- Compiling and reporting reliable disaggregated statistics on: the prevalence of sexual violence against adolescents and its effects, from an intersectional perspective; whether the sexual violence was linked to other forms of violence against women and girls, including but not limited to femicide, disappearance, forced pregnancy and the like; on reports of sexual violence registered with the police, as well as rates of prosecutions, convictions, and penalties in such cases.
Development of up-to-date and high-quality professionals and services
- Training and accreditation of criminal justice actors in:
- Comprehensive management of sexual violence crimes against children and adolescents
- The international standards and best practices of forensic interviewing and forensic medical examination.
- How to challenge stereotypes and change attitudes that perpetuate gender-based inequality and normalize violence against girls and women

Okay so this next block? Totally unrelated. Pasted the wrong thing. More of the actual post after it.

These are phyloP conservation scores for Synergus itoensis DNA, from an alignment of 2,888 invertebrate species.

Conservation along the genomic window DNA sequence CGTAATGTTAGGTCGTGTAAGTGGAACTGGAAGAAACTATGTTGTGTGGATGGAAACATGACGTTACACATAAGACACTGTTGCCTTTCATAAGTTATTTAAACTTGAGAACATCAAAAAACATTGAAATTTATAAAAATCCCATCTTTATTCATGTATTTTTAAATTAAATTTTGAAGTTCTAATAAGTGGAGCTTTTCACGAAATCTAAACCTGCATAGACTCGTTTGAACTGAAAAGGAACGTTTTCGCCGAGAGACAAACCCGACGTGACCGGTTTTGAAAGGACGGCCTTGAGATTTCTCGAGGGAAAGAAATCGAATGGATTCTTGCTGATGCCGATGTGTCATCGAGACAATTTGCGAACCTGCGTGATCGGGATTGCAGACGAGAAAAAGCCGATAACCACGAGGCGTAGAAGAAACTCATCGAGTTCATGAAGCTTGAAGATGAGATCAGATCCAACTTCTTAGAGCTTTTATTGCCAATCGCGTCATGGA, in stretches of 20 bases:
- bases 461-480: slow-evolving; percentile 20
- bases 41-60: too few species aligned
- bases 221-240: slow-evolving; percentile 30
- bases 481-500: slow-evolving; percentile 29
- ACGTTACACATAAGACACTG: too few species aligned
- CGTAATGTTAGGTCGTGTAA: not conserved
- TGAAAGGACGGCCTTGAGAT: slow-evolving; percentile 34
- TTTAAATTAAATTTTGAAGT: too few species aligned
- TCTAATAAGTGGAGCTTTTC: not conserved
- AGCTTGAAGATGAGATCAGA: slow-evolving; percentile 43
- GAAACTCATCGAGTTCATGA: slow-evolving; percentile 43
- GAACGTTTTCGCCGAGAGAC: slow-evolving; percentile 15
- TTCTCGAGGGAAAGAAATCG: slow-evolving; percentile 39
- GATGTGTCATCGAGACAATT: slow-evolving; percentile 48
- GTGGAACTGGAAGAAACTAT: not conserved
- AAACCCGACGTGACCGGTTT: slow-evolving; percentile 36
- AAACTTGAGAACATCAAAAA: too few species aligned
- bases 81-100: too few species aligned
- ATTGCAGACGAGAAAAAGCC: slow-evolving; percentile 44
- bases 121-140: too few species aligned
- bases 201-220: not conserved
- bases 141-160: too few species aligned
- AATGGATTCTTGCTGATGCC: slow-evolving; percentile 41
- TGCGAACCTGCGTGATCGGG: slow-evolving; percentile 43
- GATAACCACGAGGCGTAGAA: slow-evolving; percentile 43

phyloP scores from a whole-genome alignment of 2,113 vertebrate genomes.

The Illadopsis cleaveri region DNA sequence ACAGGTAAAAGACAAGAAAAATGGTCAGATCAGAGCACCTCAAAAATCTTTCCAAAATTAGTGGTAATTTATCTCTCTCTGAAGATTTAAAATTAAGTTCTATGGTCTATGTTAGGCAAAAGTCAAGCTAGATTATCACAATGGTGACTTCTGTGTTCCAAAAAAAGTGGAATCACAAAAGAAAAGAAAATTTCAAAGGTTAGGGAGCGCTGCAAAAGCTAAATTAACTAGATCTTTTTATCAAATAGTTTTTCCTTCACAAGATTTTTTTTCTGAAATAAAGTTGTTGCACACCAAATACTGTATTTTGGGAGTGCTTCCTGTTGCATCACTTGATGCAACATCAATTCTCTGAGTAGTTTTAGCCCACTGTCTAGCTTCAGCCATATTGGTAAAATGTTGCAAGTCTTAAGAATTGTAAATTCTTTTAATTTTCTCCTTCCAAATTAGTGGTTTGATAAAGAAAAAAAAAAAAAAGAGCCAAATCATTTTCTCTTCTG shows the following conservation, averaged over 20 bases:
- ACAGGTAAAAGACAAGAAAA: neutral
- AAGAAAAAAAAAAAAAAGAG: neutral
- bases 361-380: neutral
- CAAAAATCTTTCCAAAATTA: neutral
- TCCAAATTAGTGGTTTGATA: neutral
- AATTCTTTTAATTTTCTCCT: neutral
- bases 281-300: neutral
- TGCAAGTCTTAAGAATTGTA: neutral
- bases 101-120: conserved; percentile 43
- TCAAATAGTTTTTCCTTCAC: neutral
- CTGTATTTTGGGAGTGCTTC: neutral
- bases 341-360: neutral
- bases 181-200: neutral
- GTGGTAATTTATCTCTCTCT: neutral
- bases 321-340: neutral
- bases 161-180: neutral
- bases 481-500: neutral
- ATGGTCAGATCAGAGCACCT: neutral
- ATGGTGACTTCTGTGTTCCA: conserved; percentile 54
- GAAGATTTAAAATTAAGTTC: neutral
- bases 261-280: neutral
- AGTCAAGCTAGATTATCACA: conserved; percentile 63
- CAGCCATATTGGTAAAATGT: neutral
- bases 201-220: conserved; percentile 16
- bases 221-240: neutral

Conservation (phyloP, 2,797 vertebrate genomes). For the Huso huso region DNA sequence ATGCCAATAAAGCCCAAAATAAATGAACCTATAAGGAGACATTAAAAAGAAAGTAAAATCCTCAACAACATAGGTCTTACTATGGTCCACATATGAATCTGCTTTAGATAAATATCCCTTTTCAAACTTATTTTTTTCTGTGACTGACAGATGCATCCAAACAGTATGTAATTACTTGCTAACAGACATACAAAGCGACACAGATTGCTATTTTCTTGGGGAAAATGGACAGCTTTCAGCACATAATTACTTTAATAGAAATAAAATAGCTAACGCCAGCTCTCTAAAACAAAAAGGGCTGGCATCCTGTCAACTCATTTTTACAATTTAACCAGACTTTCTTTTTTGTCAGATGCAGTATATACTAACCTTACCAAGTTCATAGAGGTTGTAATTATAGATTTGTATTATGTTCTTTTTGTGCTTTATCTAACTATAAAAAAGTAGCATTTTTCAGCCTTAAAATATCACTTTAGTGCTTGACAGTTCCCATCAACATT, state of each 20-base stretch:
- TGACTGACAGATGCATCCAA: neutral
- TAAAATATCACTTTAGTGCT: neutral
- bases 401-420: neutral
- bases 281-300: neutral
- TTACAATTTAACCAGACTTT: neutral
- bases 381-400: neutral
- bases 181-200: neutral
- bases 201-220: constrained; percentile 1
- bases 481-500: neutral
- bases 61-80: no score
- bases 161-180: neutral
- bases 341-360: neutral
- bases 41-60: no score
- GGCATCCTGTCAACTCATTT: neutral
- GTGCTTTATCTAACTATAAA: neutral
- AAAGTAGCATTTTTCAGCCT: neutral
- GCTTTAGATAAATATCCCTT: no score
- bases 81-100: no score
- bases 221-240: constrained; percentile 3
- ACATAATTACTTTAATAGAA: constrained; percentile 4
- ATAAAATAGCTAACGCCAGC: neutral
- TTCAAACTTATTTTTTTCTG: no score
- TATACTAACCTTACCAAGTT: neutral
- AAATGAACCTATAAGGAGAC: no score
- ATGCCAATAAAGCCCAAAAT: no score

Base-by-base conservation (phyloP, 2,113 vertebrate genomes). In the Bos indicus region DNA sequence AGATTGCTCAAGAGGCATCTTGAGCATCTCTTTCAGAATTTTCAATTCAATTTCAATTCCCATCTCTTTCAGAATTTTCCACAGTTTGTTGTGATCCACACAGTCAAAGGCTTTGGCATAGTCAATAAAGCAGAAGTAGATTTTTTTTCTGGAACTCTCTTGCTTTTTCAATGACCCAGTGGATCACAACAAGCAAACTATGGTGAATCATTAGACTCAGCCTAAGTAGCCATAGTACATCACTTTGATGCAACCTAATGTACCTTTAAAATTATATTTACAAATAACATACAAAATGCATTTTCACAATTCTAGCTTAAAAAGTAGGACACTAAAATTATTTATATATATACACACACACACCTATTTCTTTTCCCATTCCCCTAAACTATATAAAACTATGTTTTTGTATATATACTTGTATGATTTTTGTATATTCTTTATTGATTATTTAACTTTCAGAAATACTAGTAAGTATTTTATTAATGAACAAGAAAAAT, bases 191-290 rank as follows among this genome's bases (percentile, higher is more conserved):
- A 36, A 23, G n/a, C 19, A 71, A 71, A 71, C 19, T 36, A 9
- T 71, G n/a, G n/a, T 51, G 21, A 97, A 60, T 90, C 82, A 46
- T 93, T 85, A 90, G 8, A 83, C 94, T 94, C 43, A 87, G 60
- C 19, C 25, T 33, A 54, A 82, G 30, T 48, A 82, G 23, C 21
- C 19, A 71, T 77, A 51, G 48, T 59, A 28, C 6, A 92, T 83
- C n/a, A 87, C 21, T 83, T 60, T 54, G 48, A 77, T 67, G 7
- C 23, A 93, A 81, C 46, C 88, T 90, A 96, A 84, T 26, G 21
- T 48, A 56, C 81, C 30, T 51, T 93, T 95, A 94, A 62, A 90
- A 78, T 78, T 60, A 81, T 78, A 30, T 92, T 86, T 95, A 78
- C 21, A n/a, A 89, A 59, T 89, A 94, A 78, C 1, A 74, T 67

- Establishing specialized criminal justice protection systems for children and adolescents victims of sexual violence
- Providing specialized support services to children and adolescents victims of sexual violence and their families (security, protection, therapy) even after trial.
- Making annual budget allocations sufficient to fund the necessary interventions to ensure that laws and policies are effective and reach the lives of the people they are intended to protect.
- Creating, with a high degree of transparency, a justice observatory or monitoring mechanism for cases of sexual violence against children and adolescents to ensure that the State is providing access to justice.
- Instituting mandatory training programs in educational centers and standardizing public education and awareness programs on sexual violence that cover:
- children’s and adolescents´ rights
- the dynamics of sexual violence